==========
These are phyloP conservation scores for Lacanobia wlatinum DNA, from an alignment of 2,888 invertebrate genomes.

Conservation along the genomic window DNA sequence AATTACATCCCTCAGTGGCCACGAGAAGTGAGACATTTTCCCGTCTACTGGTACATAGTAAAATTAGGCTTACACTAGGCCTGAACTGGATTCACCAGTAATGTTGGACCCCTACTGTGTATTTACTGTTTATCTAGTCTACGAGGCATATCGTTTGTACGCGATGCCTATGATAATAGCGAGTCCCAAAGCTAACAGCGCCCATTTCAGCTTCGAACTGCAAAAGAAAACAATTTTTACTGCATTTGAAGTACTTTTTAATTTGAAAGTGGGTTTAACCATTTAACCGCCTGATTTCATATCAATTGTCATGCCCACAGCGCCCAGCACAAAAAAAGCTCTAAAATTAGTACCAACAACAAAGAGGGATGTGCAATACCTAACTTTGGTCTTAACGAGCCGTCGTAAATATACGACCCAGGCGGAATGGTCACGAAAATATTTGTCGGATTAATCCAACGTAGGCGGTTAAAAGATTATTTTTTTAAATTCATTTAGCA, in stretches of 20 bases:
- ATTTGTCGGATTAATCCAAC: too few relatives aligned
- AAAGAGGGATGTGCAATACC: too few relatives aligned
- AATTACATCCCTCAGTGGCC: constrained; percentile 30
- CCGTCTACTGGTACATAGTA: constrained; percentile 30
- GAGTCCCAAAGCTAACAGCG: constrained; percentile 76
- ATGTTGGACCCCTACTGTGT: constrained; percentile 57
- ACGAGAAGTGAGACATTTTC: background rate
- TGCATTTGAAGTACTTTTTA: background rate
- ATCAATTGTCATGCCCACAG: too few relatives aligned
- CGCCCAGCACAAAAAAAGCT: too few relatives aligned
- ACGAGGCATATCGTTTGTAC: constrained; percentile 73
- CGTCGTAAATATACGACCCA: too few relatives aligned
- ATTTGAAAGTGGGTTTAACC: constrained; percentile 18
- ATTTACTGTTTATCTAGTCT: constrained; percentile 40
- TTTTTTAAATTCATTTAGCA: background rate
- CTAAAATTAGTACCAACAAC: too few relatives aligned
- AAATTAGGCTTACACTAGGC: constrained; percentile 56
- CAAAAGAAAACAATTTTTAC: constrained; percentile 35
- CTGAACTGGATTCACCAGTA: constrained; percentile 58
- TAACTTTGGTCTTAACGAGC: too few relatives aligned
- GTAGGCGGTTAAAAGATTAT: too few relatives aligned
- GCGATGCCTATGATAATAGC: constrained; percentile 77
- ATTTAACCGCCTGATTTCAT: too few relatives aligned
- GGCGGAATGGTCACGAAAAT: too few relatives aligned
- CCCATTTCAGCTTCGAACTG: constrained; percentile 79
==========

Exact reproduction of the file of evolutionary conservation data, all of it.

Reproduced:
These are phyloP conservation scores for Lacanobia wlatinum DNA, from an alignment of 2,888 invertebrate genomes.

Conservation along the genomic window DNA sequence AATTACATCCCTCAGTGGCCACGAGAAGTGAGACATTTTCCCGTCTACTGGTACATAGTAAAATTAGGCTTACACTAGGCCTGAACTGGATTCACCAGTAATGTTGGACCCCTACTGTGTATTTACTGTTTATCTAGTCTACGAGGCATATCGTTTGTACGCGATGCCTATGATAATAGCGAGTCCCAAAGCTAACAGCGCCCATTTCAGCTTCGAACTGCAAAAGAAAACAATTTTTACTGCATTTGAAGTACTTTTTAATTTGAAAGTGGGTTTAACCATTTAACCGCCTGATTTCATATCAATTGTCATGCCCACAGCGCCCAGCACAAAAAAAGCTCTAAAATTAGTACCAACAACAAAGAGGGATGTGCAATACCTAACTTTGGTCTTAACGAGCCGTCGTAAATATACGACCCAGGCGGAATGGTCACGAAAATATTTGTCGGATTAATCCAACGTAGGCGGTTAAAAGATTATTTTTTTAAATTCATTTAGCA, in stretches of 20 bases:
- ATTTGTCGGATTAATCCAAC: too few relatives aligned
- AAAGAGGGATGTGCAATACC: too few relatives aligned
- AATTACATCCCTCAGTGGCC: constrained; percentile 30
- CCGTCTACTGGTACATAGTA: constrained; percentile 30
- GAGTCCCAAAGCTAACAGCG: constrained; percentile 76
- ATGTTGGACCCCTACTGTGT: constrained; percentile 57
- ACGAGAAGTGAGACATTTTC: background rate
- TGCATTTGAAGTACTTTTTA: background rate
- ATCAATTGTCATGCCCACAG: too few relatives aligned
- CGCCCAGCACAAAAAAAGCT: too few relatives aligned
- ACGAGGCATATCGTTTGTAC: constrained; percentile 73
- CGTCGTAAATATACGACCCA: too few relatives aligned
- ATTTGAAAGTGGGTTTAACC: constrained; percentile 18
- ATTTACTGTTTATCTAGTCT: constrained; percentile 40
- TTTTTTAAATTCATTTAGCA: background rate
- CTAAAATTAGTACCAACAAC: too few relatives aligned
- AAATTAGGCTTACACTAGGC: constrained; percentile 56
- CAAAAGAAAACAATTTTTAC: constrained; percentile 35
- CTGAACTGGATTCACCAGTA: constrained; percentile 58
- TAACTTTGGTCTTAACGAGC: too few relatives aligned
- GTAGGCGGTTAAAAGATTAT: too few relatives aligned
- GCGATGCCTATGATAATAGC: constrained; percentile 77
- ATTTAACCGCCTGATTTCAT: too few relatives aligned
- GGCGGAATGGTCACGAAAAT: too few relatives aligned
- CCCATTTCAGCTTCGAACTG: constrained; percentile 79